Operators showcase items that boost their regional culinary credentials and drive menu excitement
Regional American desserts offer restaurants a chance to appeal to local preferences, bolster the authenticity of their regional menus, and showcase culinary traditions from around the country.
From Mississippi mud pie to Boston cream pie, and from beignets to buckeyes, regional specialties from other parts of the U.S. can infuse variety into any menu and generate excitement and trial. Just as consumers are seeking out new international flavors and experiences when they dine out, they are also open to trying unfamiliar American foods and new dessert menu ideas.
Operators can enhance the appeal of these items by offering regional desserts at their restaurants, identifying the specific region of their origin, and telling a bit of their backstories.
Walk-On’s Sports Bistreaux, for example, a fast-growing sports bar concept based in Baton Rouge, Louisiana, offers beignets on its dessert menu, and describes them as “a Louisiana classic.” The company recently featured them in its promotion of a new location in Harrah’s Las Vegas casino.
“Our team of culinary experts has worked diligently to ensure that guests of this new location are welcomed with an authentic Louisiana experience," says Brandon Landry, founder and CEO of Walk-On’s, in a statement announcing the opening.
Popeyes Louisiana Kitchen is another Louisiana-based chain that has long incorporated beignets as limited-time offers, which have become part of the regional appeal of its menu. Its recent Wildberry Beignet LTO is described as a New Orleans-style fried pastry with mixed berry filling and dusted in powdered sugar.
Research from Datassential shows that beignets are still in the “adoption” stage, with overall menu penetration of only 1.3%, but they have experienced a 15% increase during the last four years. They are the top-trending dessert type in the Western region of the U.S. in that time, with menu penetration up 101.6%. This dessert menu idea is also quickly gaining a presence on Midwestern menus, with a 4-year increase of 35.3%.
Key lime, a regional dessert flavor from Florida that has gained widespread appeal through the state’s famous Key lime pie, is further along on the menu-adoption cycle, and has reached the stage of “proliferation.” It is ubiquitous in the South region of the U.S., and is in fact the top-indexing dessert in the region, according to Datassential.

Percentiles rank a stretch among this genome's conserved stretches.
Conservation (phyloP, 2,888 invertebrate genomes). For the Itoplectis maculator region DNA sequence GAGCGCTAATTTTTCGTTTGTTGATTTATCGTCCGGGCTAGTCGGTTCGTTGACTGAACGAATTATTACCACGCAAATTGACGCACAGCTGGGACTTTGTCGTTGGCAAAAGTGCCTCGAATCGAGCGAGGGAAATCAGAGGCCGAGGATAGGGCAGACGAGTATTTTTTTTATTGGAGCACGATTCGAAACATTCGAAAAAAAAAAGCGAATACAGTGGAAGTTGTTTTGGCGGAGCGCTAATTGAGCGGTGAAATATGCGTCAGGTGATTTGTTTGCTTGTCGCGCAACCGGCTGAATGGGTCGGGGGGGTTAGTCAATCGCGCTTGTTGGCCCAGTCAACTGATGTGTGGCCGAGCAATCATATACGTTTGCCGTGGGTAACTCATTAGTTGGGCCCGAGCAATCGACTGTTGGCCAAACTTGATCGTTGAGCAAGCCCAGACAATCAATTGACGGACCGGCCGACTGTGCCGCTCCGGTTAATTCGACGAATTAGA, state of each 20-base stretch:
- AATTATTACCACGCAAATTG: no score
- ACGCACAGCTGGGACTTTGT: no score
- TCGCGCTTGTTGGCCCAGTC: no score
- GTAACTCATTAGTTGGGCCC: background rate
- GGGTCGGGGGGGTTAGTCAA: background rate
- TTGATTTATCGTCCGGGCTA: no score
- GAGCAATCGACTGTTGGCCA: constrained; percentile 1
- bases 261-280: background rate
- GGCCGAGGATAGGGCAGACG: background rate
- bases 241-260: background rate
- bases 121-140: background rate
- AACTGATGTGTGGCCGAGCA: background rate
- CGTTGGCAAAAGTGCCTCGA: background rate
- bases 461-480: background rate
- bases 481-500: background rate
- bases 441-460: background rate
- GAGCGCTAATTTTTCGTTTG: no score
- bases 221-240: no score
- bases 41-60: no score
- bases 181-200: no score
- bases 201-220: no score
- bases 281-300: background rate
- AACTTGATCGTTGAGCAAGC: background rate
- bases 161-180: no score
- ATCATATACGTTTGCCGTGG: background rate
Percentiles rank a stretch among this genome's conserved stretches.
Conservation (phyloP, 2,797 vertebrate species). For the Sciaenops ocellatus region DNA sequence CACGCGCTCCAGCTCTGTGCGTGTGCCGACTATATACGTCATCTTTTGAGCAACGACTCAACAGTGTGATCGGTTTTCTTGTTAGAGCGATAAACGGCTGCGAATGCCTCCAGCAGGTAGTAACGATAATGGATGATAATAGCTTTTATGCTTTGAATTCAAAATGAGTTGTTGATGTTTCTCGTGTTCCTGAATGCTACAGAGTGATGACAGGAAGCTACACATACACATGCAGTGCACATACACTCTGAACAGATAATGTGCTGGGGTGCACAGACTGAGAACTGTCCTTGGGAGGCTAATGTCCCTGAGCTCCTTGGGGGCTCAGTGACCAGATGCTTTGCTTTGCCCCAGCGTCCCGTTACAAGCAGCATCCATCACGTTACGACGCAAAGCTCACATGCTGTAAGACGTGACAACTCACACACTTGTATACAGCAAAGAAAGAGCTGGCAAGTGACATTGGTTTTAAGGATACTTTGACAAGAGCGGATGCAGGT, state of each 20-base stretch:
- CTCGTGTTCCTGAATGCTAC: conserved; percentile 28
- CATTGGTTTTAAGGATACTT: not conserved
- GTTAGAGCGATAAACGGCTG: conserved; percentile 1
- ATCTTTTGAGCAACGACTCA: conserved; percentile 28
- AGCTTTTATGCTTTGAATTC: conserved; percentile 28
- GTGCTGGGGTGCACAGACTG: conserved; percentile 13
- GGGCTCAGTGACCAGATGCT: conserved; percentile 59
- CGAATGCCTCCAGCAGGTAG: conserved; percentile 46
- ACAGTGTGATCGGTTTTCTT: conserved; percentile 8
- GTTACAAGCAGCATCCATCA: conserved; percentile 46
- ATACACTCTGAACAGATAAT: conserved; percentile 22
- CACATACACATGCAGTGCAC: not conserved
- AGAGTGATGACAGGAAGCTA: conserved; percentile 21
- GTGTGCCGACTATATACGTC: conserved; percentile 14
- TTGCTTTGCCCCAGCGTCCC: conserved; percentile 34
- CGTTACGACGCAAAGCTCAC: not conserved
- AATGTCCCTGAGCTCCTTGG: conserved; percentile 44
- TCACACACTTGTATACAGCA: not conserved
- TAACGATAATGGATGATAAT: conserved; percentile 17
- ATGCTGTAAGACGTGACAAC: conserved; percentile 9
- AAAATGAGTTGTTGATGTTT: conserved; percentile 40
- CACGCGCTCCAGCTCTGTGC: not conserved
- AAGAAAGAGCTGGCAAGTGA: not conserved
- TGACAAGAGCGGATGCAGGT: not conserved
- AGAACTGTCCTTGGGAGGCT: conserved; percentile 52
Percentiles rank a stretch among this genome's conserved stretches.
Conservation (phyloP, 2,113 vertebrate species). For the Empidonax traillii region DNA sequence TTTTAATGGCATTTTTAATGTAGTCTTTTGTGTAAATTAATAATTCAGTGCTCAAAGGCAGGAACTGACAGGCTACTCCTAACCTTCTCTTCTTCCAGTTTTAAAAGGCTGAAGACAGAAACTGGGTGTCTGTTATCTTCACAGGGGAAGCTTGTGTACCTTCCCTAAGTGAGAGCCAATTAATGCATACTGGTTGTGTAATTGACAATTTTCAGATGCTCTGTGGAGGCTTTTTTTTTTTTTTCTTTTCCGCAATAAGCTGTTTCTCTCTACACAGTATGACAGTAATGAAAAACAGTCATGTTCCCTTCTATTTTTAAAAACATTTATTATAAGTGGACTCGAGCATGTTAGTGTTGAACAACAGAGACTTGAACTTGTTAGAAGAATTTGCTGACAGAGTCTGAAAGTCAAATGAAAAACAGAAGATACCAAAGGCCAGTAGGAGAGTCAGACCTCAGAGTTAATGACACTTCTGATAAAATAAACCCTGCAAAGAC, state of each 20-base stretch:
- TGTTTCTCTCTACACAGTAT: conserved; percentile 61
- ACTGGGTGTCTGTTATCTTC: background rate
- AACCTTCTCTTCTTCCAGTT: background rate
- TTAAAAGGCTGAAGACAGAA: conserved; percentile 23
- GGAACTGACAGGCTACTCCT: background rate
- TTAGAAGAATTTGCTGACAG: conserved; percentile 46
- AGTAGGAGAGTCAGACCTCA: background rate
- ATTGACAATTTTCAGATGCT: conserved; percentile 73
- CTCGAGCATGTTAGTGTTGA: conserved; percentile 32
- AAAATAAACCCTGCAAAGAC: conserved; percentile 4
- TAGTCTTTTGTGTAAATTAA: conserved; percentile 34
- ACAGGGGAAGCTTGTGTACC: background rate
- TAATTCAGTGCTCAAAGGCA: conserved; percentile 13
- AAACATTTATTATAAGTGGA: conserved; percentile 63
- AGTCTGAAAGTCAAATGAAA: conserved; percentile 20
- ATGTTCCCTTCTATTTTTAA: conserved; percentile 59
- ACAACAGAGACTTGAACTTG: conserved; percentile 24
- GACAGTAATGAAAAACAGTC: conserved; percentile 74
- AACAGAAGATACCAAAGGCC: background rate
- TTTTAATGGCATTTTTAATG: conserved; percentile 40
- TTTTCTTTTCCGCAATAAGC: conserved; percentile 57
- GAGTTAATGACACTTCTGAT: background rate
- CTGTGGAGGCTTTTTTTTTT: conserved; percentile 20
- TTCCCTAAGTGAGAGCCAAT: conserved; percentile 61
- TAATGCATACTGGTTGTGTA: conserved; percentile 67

The Key lime flavor continues to appear in a variety of forms on restaurant menus across the U.S., including in the recent introduction of Key Lime Cheesecake at the bakery chain La Madeleine. The item features Key lime-flavored cheesecake on a graham cracker crust.
Another southern favorite that now appears on menus throughout the country is Grasshopper Pie, most often made with a crust of crushed OREO Cookies and a filling made from heavy cream, melted marshmallows and flavored with crème de menthe, according to TasteAtlas.com. Main Street Creamery in Connecticut offers a version of Grasshopper Pie made with an OREO crust and filled with mint chip ice cream, along with “cake crunchies” and hot fudge.
Regional flavor preferences
Chocolate is the top flavor on dessert menus across the U.S., according to Datassential. It is the most common flavor on dessert menus, the most well-loved flavor by consumers, and the most frequently consumed dessert flavor.
It is often a featured ingredient in regional dessert recipes, from Texas sheet cake to Ohio buckeyes. It also frequently appears as a sauce with regional specialties, such as Southern biscuits with chocolate gravy, an Arkansas favorite.
Several trending dessert menu ideas, such as sea salt caramel and brown sugar, have experienced growth throughout the U.S., and some globally inspired desserts, such as churros and mochi, have also experienced growth on dessert menus across all regions. Nostalgic flavors are generally at the top of dessert preferences in every area of the U.S., and handheld desserts, such as cookies and brownies, are among the top dessert forms in all regions of the country.
Overall, however, dessert preferences show some regional variations. Asian and Latin desserts tend to be more popular in the West, while rich pies and puddings appear on more menus in the South, and classic Italian desserts skew toward the Northeast.
One example of a western regional chain with Latin-inspired desserts is Del Taco, which last year rolled out an OREO Cookie Horchata Shake as part of an LTO. This thick, creamy beverage was filled with OREO Cookie Pieces blended with horchata. Other on-menu beverages during the LTO were a Mexican Chocolate Shake and a Mocha Iced Coffee.
In fact, OREO parent Mondelēz International has long provided featured ingredients for several regional chains’ restaurant dessert menu ideas. They include Hopdoddy, which launched OREO Cookies n Fries as an LTO earlier this year; Bahama Bucks, the shaved-ice chain that last year introduced OREO Cookie Sno; iconic New York City cupcake chain Baked by Melissa, which rolled out RITZ Cracker Salty-Sweet Cupcakes in three varieties as an LTO; and hot-dog chain Wienerschnitzel, which featured an OREO Cookie Pumpkin Shake
No matter what region of the country you operate in, Mondelēz International offers recipes and dessert menu ideas to drive traffic and sales in your restaurant.
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